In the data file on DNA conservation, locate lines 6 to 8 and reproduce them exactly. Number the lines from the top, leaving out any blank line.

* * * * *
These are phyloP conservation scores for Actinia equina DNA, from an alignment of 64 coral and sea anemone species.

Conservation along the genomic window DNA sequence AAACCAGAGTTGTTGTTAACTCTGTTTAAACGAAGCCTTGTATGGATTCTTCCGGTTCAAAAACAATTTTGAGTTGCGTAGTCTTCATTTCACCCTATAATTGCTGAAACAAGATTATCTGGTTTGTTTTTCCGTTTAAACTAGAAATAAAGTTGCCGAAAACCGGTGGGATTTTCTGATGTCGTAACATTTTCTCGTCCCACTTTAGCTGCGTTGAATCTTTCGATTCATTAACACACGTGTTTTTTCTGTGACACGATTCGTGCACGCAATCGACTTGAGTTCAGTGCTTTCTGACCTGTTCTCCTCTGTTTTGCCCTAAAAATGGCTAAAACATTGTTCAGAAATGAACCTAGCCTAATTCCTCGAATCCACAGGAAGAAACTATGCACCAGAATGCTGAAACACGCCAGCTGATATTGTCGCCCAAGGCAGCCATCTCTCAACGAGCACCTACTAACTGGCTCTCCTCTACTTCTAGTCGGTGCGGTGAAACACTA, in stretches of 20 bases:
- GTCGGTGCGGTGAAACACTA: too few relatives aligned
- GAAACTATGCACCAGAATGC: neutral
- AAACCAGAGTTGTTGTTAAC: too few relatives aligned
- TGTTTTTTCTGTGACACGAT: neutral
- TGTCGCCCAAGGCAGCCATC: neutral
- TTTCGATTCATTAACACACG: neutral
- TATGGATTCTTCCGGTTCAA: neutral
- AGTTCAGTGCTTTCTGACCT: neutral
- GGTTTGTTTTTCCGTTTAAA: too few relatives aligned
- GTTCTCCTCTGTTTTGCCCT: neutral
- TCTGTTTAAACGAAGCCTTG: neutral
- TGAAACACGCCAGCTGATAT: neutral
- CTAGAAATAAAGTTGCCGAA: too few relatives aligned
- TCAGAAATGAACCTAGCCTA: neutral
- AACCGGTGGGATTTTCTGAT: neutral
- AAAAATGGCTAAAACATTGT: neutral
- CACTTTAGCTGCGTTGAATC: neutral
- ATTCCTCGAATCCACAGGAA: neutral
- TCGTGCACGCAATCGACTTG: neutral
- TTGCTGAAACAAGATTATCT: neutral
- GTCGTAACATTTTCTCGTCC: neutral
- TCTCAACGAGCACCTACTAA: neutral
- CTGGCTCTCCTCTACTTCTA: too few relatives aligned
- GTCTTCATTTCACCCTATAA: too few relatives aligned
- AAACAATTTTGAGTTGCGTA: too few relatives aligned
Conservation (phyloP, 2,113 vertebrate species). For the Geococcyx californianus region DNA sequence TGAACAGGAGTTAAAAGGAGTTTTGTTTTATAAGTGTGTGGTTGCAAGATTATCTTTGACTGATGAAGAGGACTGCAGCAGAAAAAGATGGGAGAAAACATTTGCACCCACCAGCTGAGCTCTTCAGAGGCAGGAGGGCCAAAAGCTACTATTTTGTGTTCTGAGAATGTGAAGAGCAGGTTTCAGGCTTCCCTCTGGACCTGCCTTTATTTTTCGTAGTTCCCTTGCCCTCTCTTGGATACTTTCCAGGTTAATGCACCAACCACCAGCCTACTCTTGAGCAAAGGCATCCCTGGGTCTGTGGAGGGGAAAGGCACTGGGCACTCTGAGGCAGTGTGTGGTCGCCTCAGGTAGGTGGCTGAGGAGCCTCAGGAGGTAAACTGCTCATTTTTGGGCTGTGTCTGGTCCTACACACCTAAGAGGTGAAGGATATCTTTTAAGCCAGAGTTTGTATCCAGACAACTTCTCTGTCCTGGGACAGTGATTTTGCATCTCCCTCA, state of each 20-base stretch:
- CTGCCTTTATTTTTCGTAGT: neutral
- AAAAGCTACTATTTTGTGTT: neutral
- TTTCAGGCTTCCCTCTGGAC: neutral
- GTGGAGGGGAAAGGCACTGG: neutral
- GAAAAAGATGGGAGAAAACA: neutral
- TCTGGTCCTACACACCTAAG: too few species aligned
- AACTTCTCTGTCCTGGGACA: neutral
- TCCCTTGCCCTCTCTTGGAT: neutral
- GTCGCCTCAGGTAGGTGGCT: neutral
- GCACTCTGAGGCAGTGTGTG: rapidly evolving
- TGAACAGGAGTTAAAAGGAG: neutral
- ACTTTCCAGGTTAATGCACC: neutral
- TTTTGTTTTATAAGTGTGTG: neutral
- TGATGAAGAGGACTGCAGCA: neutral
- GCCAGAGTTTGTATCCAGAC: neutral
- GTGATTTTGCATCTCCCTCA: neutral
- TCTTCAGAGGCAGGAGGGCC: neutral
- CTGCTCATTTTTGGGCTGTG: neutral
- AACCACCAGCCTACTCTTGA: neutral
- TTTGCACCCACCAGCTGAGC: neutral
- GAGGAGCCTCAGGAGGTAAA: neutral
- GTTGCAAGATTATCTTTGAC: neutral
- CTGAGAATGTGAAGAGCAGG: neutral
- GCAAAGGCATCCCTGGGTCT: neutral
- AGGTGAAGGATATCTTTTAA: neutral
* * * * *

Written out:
- TGTTTTTTCTGTGACACGAT: neutral
- TGTCGCCCAAGGCAGCCATC: neutral
- TTTCGATTCATTAACACACG: neutral